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Motorola's Moto G: A perfect phone for emerging markets like India?

SAN FRANCISCO: Motorola Mobility, the handset maker owned by Google, is still trying to find its niche in the smartphone market.

Sales of Motorola's high-end smartphone, the Moto X, have been slow. Now the company is targeting the low end of the market with a less expensive phone, but with a major limitation - the phone won't be released in China, the biggest market for low-end phones.

motorola radio test set r-1033aThe lower-priced phone, Moto G, was announced by the company Wednesday. It costs at least $180 without a contract, and Motorola thinks it will appeal to people in places like Brazil, Chile and Peru, where there are more than 500 million potential customers.

Much of its appeal for those customers would be Google's Internet services that are embedded in the phone. But in China, the government blocks some Google services, including Play, Google's official online store, making Motorola's new smartphone far less smart there.

"Our ability to compete there is a bit constrained," Dennis Woodside, Motorola's chief executive, said in an interview. "Moto G won't be offered in China, initially at least."

Still, Motorola believes that the phone will appeal to enough people outside of China to be a success. Unlike many cheap smartphones on the market, the Moto G will have a big high-resolution screen and run the latest Android software to support the latest apps on the market. It has a 4.5-inch screen, which puts it between the smaller iPhone 5S and the larger Galaxy S4 from Samsung Electronics.

There are some trade-offs that come with making the phone less expensive. The Moto G is bulkier than many popular smartphones - weighing 5 ounces, it is more than an ounce heavier than an iPhone 5S, which costs $650 without a contract.

The Moto G also lacks a special feature that made Moto X, its higher-priced sibling, stand out: the ability of the device to continually listen for a user's voice and quickly react to commands.

But the low-end smartphone's goal is not to be a flashy piece of gadgetry representing the latest innovation. It is an effort by Motorola to return to growth by reaching as many people as possible, according to Woodside.

"Google's mission is to organize all the world's information and make it universally accessible," he said. "For Motorola, one of the things we're trying to do is create a very-high-quality mobile Internet experience over time for hundreds of millions of people."

Smartphones have surpassed the traditional cellphone in sales in the United States and some parts of Europe, and many manufacturers are looking overseas for growth. While Apple and Samsung make most of the profit in the worldwide smartphone market, the makers of cheaper phones - including Huawei, Yulong and ZTE of China, and Micromax and Karbonn of India - are selling well in emerging markets where high-end smartphones are not popular.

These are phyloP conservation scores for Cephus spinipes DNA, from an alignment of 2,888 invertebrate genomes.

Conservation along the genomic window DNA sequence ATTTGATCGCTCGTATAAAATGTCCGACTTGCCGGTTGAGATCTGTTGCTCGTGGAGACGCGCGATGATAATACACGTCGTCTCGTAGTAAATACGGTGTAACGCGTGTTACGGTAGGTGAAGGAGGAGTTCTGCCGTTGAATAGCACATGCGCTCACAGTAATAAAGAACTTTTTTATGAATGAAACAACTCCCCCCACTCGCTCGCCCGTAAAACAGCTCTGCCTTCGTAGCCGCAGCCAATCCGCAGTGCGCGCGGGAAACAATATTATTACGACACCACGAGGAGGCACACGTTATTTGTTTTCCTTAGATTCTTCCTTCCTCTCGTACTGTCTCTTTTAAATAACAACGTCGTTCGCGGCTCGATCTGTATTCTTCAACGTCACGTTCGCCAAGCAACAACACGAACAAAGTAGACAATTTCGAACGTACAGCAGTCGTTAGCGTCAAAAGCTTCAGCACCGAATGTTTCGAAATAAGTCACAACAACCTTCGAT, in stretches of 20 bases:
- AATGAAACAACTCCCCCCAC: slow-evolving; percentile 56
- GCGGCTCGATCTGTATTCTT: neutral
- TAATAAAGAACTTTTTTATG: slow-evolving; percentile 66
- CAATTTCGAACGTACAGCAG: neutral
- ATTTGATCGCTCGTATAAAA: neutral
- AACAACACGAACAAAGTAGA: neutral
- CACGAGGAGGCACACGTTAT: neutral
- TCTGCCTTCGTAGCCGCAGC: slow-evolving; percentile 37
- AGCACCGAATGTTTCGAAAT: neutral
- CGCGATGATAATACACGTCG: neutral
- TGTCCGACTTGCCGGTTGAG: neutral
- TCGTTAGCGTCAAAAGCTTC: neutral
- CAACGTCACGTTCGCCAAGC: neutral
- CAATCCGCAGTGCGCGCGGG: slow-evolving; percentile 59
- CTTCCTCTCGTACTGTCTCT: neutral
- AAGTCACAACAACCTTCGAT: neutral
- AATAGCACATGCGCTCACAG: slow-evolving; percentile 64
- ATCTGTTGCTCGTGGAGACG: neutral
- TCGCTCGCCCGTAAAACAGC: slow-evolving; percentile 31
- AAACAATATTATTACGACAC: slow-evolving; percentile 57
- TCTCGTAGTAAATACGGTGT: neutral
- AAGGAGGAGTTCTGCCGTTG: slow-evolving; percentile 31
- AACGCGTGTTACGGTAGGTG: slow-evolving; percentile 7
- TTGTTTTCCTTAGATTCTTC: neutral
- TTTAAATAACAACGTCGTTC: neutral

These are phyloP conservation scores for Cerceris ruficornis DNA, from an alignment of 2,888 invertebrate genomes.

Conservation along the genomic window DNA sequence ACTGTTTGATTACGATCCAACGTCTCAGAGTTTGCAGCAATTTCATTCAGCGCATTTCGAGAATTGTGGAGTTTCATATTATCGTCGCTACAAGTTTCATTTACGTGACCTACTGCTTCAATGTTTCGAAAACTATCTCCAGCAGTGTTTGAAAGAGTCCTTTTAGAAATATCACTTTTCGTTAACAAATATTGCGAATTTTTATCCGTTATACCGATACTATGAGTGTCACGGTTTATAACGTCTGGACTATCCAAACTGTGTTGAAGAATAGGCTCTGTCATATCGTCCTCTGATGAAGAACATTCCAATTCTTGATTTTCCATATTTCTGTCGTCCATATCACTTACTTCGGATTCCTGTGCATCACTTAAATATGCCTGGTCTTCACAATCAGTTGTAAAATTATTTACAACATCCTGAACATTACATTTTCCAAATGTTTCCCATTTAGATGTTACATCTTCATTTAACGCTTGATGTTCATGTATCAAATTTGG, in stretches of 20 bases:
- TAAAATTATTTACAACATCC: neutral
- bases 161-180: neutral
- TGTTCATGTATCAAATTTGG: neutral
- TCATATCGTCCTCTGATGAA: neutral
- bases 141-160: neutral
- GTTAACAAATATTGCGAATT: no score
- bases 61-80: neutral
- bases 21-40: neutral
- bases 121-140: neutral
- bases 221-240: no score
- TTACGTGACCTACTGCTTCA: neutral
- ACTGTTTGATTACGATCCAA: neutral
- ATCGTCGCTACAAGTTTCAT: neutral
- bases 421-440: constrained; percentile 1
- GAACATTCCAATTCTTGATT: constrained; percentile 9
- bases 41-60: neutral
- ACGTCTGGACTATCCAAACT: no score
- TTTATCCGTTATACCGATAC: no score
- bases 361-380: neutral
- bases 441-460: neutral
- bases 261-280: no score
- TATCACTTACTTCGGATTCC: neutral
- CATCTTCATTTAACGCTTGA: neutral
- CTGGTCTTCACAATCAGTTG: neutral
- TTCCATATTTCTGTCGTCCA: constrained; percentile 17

However, like other American companies, Motorola will most likely face tough competition overseas, where many manufacturers have been selling low-end smartphones for years for less than the Moto G. Details about the Moto G leaked online ahead of Motorola's official announcement, and some analysts who looked at the specifications did not find it very compelling.

"It's heavy, thick and it's pretty expensive," said Tero Kuittinen, an analyst for Alekstra, a mobile trends research firm.

Along with the bulkier size, the $180 price tag is still not as aggressive as what some other manufacturers have released in the low end of the market, Mr. Kuittinen added. For example, Samsung's Galaxy Young, which weighs 3.4 ounces and has a 3-inch screen, costs $100 on Amazon.com. Chinese handset makers like Huawei and ZTE also make Android phones that cost as little as $100.

Motorola says it will sell the Moto G at a profit. The device will go on sale Wednesday in Brazil and parts of Europe, and then in January in other parts of the world like India and Southeast Asia. The phone will also go on sale in January in the United States, where the company thinks the device could appeal to people who cannot afford a fancy smartphone, particularly children.

The success of the Moto G will largely depend on how aggressive Motorola and Google market it, said Chetan Sharma, an independent telecom analyst who does consulting for carriers. Motorola will not only have to advertise the phone, but it will also have to persuade the carriers to train retail workers to sell the device to consumers who walk into the store, he said.

But along with being unable to sell phones in China, Motorola faces another big limitation. Unlike most manufacturers, Motorola, which Google bought last year for $12.5 billion and then retooled, has to be cautious about its approach to selling hardware. If it were too aggressive - for example, if it were to sell the smartphones at a loss and make the money back later with ads - it could harm Google's partners who sell phones using Google's Android operating system, which could eventually move people away from Android devices.

"That's the tight line they always have to walk," Mr. Sharma said. "How hard and how far do they push their own devices?" Post a commentALSO ON TOI
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